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Disclaimer: I am a beginner in the field of database.

I am trying to design a database in PostgresQL which will record the sales and purchases of items. I intend to use this database as the model with EF and WPF using MVVM approach.

Here is the problem with the design.

This is the simplified description of my schema.

I have a Clients table, an ItemDetails table and a RateChart table, among others.

The Clients table records details for each client, including their address.

The ItemDetails table records details for each item we sell to our clients, including a short description for the items. We do update the description from time to time.

The RateChart table has the different rates for items for each client.

Now, I also have to save the details of each and every sale. So, I have an Invoice table, and InvoiceItems table.

The Invoice table saves the invoice number (primary key), the date, the total amount of the order and the client name(foreign key, refers to client name in client table).

The InvoiceItems table, on the other hand, records the items sold, the quantity of each item sold and the rate at which it is sold.

Now, here's the problem.

The items sold in InvoiceItems list is a reference to the ItemDetails table where details of all the items are saved. Now, the details of items are changed from time to time. For example, the description of items are changed. So, whenever I change those item details, those changes will cascade down to this InvoiceItems table, and will make the older invoice records erroneous, because that was not the description when the product was sold. Same problem lies with the Client field in sale table. Whenever I change an attribute any record in the client table, the changes will cascade down to the sale table.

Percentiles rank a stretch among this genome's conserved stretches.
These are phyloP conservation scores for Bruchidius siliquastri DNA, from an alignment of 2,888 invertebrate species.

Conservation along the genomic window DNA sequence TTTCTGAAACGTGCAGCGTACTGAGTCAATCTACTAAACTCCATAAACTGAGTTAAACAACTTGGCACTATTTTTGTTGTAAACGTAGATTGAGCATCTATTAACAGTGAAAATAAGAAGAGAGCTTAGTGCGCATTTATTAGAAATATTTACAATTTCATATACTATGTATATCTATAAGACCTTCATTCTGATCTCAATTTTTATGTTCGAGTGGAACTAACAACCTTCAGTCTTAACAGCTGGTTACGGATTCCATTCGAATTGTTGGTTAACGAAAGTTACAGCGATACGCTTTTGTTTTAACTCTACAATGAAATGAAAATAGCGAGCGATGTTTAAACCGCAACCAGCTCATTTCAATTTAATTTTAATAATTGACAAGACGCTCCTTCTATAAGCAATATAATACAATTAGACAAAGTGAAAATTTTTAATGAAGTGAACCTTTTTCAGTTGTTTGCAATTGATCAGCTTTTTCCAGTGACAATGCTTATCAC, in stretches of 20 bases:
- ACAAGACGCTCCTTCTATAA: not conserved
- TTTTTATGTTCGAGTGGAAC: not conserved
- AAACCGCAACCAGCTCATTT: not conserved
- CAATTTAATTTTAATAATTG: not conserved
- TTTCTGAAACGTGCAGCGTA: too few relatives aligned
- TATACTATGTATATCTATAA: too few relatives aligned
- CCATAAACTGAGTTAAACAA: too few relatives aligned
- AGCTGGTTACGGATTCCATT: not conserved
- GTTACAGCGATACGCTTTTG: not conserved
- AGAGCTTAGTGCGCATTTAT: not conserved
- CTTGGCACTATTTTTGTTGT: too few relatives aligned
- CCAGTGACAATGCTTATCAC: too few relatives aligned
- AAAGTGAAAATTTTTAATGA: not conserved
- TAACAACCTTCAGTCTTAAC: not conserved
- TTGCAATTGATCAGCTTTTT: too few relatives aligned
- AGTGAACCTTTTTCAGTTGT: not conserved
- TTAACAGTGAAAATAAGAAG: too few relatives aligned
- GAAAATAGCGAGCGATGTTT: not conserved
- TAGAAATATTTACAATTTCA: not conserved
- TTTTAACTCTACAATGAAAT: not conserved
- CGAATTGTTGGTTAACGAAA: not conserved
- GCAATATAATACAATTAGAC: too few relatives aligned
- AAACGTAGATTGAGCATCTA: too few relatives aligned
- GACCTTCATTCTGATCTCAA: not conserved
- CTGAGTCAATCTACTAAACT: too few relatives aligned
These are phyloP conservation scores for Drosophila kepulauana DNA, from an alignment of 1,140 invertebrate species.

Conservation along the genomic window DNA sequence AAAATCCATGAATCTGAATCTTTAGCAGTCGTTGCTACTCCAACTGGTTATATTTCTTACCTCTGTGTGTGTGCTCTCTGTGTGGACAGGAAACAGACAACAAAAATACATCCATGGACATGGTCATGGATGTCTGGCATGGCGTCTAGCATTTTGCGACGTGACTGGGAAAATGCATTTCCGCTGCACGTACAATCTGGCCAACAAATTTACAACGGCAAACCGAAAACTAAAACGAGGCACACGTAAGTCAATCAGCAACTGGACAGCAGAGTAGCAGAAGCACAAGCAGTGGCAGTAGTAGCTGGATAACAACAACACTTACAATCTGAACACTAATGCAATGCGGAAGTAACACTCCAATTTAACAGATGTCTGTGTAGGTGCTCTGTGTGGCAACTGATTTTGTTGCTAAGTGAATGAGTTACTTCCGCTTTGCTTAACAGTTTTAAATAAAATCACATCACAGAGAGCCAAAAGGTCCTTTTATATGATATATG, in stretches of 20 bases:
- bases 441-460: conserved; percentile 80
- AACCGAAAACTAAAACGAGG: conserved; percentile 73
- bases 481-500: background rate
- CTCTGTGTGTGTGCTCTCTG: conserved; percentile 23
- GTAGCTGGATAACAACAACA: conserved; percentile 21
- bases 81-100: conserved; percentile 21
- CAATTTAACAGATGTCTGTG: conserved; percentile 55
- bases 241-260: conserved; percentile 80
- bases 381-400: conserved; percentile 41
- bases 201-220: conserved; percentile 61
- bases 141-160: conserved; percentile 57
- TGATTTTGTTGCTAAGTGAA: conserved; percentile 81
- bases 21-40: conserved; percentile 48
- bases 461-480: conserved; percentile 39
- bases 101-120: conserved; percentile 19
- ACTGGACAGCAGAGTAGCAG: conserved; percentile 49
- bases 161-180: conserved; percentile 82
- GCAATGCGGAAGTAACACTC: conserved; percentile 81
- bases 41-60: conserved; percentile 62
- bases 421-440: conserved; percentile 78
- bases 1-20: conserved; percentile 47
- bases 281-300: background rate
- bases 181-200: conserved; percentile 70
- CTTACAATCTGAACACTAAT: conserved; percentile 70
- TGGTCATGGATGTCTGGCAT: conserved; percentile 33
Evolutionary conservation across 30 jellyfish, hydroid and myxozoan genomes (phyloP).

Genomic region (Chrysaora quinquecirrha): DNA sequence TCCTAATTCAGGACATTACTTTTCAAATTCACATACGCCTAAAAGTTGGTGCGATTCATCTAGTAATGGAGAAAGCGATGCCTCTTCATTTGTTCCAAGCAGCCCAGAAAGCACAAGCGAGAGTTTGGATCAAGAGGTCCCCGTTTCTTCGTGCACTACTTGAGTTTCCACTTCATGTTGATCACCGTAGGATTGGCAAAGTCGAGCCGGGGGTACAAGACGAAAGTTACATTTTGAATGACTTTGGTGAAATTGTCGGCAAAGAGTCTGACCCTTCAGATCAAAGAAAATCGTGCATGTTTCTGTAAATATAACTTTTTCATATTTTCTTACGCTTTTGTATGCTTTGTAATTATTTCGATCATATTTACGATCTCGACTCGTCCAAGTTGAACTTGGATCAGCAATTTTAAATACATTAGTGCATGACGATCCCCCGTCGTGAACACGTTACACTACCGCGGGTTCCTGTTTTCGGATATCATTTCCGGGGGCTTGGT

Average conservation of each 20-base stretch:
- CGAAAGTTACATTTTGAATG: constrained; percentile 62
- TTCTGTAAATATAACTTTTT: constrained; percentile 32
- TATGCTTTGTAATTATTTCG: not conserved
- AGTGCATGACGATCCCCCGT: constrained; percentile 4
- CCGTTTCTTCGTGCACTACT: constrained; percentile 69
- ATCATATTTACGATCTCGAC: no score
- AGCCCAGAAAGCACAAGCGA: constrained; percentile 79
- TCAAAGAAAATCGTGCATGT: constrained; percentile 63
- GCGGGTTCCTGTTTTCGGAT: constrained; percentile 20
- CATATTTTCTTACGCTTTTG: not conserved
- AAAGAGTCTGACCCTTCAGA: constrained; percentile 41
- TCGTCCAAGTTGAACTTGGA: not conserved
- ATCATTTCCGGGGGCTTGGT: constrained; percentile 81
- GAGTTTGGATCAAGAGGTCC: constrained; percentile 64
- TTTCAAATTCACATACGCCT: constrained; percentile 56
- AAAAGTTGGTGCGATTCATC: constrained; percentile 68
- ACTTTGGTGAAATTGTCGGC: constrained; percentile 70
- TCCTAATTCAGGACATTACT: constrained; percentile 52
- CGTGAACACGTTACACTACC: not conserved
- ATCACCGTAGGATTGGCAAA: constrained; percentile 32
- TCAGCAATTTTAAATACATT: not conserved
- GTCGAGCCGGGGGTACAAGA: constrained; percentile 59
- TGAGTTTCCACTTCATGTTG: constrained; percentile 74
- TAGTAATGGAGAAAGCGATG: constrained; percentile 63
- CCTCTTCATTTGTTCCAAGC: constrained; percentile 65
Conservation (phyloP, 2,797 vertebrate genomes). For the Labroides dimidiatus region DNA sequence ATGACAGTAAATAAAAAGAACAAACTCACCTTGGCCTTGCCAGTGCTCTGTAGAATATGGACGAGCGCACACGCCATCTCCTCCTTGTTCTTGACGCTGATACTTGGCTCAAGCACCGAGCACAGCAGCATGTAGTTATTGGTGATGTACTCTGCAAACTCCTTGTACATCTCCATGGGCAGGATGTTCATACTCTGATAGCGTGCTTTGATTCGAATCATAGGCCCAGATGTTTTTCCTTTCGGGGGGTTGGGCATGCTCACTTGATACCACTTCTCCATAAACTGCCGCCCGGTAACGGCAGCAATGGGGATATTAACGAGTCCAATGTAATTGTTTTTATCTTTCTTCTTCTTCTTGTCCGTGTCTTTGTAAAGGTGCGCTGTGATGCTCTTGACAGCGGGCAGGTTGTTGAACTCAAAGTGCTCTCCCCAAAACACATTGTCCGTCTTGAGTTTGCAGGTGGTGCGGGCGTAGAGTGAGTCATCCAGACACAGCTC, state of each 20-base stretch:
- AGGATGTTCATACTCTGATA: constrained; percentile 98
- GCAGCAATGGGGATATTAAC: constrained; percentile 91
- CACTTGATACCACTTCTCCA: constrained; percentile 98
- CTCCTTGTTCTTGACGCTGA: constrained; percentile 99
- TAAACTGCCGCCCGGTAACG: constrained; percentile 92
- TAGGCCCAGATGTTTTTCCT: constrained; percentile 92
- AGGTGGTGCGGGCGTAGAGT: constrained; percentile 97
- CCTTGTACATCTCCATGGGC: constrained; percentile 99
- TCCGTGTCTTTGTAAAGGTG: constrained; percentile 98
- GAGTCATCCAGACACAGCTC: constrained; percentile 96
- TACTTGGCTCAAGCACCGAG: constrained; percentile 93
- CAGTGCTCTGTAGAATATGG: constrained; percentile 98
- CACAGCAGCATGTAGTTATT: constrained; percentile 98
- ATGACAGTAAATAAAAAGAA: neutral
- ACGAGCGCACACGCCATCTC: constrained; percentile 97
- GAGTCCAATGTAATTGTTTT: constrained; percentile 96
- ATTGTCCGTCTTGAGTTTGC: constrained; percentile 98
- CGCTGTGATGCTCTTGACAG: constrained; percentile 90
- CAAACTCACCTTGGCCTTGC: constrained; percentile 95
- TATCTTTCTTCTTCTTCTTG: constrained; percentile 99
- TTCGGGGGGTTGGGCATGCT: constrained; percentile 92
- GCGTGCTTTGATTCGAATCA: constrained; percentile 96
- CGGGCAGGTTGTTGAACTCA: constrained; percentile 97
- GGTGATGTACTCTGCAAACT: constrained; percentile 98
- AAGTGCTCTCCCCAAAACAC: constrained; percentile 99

Here is the schema for illustration.

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Now, the solution I have thought of is highly inelegant. I have considered saving the client details for every sale in the Invoice table, and the item details in InvoiceItems. Of course, that would be a great deal of duplicate data.

Another solution might be to keep the defunct details of items and clients, which would mean polluting my ItemsDetails and Client table with records no longer valid. Of course, I can add a boolean IsValid column, but then again, the solution does not seem to be succinct.

Any help would be heartily appreciated.

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You have mentioned the two common solutions to this use case - point-in-time capture and history tracking.

Of the two, point-in-time capture is the more robust and easier for audit purposes. You capture exactly what was presented to the purchaser at the time they agreed to the sales contract. There is no argument about subsequent data creep. I have worked on a couple of enterprise implementations which adopted this approach. As a mental sop you can justify the duplication of values by saying the two tables have different semantics - the source is what is available and the destination is an event capture.

With history tracking you have to be absolutely rigorous ensuring every update or insert by every user, application, utility, ETL job, batch load and whatever, always, for the entire life of the system, sets the "from" and "to" dates, and nothing ever, ever deletes anything. This is hard (although temporal tables make it easier).

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